As they developed their agenda, abolitionists clarified their philosophical and constitutional arguments against slavery, but they always emphasized the fundamental bourgeois principle of self-ownership. The catalyst for this clarification process was the debate over abolition in Washington, DC during the 1830s. In Congress Representative William Slade defied the gag rule and proclaimed slavery a scandalous violation of the right of property that all human beings have in themselves.
Perhaps influenced by Slade, the great abolitionist Theodore Dwight Weld pronounced slavery a form of theft, for it robbed the slaves of the most basic of all human rights, the right of property in one’s self. Shortly thereafter another abolitionist, Henry Stanton, spelled out the same principle in his widely publicized testimony before the Massachusetts state legislature.
By then slavery had become the gold standard of oppression. All sorts of reformers and activists were tempted to describe various forms of subordination as “slavery.” Feminists likened the condition of women in Northern households to slaves on Southern plantations. Temperance reformers said that alcoholics were slaves to the bottle. Labor radicals called free labor “wage slavery,” some even argued that Southern slaves were better off than free workers in the North.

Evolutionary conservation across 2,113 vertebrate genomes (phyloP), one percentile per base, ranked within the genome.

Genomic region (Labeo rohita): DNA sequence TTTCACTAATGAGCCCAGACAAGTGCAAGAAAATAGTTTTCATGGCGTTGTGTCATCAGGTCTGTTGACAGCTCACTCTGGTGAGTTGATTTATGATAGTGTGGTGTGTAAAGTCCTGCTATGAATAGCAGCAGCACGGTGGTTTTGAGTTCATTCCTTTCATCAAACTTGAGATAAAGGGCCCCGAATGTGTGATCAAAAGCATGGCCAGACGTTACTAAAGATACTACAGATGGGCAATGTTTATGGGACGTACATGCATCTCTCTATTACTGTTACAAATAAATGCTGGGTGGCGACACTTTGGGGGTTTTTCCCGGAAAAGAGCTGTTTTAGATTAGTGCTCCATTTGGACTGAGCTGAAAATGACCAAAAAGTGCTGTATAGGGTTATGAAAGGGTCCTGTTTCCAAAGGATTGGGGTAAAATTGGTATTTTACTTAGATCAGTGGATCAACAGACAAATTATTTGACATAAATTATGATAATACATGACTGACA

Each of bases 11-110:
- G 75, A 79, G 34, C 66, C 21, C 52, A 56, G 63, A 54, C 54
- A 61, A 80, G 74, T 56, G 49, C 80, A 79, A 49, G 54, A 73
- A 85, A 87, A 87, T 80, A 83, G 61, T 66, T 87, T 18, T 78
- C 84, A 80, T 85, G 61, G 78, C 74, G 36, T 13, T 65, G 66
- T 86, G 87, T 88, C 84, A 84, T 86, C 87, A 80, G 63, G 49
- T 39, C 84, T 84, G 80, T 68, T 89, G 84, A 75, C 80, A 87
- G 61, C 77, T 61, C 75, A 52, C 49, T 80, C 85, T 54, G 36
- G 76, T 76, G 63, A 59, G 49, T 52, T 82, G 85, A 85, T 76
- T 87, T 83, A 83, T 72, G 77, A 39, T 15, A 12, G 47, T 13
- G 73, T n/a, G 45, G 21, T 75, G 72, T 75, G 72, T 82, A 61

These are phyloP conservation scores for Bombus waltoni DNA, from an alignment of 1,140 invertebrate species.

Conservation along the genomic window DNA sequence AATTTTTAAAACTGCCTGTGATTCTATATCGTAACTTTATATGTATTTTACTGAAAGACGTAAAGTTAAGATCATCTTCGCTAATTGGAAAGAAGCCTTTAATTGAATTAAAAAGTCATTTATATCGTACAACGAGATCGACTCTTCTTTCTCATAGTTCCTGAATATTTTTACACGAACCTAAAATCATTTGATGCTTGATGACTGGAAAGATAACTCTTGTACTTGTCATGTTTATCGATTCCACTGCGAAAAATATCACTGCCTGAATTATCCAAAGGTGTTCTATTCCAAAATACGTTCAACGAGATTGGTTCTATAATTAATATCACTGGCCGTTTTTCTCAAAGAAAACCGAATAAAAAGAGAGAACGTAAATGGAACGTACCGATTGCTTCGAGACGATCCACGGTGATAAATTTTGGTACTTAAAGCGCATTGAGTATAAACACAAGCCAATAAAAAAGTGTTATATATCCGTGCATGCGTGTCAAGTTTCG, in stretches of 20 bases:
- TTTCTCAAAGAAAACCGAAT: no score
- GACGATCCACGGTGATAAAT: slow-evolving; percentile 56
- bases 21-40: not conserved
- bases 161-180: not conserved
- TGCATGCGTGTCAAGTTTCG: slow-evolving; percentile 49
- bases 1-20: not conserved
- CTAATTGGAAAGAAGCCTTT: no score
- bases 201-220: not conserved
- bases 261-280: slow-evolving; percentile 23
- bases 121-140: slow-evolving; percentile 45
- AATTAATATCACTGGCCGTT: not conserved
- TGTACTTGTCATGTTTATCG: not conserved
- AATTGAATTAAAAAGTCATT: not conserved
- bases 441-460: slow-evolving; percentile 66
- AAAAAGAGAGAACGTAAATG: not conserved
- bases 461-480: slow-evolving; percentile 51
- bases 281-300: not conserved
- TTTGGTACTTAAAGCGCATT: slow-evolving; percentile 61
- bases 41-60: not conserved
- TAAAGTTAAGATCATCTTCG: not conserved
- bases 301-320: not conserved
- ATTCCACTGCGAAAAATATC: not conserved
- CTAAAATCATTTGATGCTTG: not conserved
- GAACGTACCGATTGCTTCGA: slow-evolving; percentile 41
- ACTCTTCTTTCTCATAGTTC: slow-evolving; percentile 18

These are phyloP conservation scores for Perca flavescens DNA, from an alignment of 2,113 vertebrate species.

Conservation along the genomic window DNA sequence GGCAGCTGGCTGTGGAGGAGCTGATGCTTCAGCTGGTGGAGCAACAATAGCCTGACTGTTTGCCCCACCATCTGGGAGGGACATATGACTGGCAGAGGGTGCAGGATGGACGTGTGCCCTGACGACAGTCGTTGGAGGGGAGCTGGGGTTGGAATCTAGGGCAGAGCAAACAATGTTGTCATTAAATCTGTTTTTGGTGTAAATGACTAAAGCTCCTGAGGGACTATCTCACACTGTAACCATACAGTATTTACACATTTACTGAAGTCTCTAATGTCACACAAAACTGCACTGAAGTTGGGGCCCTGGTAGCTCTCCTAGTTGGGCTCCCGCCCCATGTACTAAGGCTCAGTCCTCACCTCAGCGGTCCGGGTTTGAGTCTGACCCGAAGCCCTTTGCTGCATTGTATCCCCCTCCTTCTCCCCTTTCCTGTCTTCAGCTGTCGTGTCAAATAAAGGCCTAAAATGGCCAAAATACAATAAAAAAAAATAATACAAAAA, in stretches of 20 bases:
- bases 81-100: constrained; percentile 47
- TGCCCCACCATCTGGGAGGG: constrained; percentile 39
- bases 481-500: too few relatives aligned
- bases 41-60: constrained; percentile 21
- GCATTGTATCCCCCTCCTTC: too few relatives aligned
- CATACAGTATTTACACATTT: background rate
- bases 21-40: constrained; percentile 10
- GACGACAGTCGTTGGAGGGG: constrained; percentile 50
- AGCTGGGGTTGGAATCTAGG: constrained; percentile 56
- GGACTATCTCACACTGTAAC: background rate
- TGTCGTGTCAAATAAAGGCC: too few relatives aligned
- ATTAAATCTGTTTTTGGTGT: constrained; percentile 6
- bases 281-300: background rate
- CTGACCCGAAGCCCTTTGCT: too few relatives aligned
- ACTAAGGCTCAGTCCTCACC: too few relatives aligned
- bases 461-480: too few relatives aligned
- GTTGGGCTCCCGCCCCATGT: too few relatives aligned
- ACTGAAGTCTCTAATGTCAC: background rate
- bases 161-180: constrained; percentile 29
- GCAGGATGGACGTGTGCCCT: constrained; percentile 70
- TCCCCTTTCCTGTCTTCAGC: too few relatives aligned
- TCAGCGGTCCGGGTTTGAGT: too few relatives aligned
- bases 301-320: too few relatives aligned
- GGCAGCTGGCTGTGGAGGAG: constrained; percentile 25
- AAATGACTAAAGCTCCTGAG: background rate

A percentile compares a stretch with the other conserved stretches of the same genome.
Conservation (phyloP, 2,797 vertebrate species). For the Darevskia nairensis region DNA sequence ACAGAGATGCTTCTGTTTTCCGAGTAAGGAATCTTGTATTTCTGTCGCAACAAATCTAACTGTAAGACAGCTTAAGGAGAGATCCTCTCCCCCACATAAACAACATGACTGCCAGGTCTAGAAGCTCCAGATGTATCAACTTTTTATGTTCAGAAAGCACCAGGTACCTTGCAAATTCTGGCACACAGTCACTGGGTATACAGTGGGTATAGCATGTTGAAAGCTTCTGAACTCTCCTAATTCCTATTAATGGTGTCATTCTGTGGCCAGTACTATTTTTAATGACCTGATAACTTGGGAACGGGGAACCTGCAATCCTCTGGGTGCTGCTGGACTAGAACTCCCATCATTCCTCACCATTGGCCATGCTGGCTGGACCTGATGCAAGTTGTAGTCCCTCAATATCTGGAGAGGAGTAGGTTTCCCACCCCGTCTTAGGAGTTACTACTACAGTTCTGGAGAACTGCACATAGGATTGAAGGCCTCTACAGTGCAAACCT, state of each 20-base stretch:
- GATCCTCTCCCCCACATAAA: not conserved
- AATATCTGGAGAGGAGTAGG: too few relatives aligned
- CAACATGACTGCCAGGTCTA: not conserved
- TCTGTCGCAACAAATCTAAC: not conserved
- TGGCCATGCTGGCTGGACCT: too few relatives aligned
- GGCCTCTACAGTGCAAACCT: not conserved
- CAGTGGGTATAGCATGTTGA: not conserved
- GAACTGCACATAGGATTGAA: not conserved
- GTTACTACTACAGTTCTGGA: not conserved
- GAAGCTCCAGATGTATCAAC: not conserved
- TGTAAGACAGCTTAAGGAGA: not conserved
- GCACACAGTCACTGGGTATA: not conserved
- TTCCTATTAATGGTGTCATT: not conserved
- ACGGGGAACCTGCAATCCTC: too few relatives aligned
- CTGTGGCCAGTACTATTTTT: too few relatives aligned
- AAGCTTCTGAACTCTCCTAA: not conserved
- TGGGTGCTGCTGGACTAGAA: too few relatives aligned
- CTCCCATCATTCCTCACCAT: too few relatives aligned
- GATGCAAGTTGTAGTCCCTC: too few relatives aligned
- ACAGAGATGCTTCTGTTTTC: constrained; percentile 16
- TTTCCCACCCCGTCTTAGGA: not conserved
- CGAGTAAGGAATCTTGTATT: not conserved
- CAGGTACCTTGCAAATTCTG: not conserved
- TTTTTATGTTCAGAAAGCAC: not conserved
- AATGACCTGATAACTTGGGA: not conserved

Forced to respond, abolitionists insisted on the difference between the commodification of human beings and the commodification of labor power. That was the point Douglass was making when he contrasted the Baltimore master who took his earnings to the New Bedford employer who paid him. Theodore Dwight Weld opened his famous pamphlet, “American Slavery As It Is,” with a surgical specification of the similarities between different forms of oppression, but only to highlight the thing that made slavery different: the property right the master held in the slave.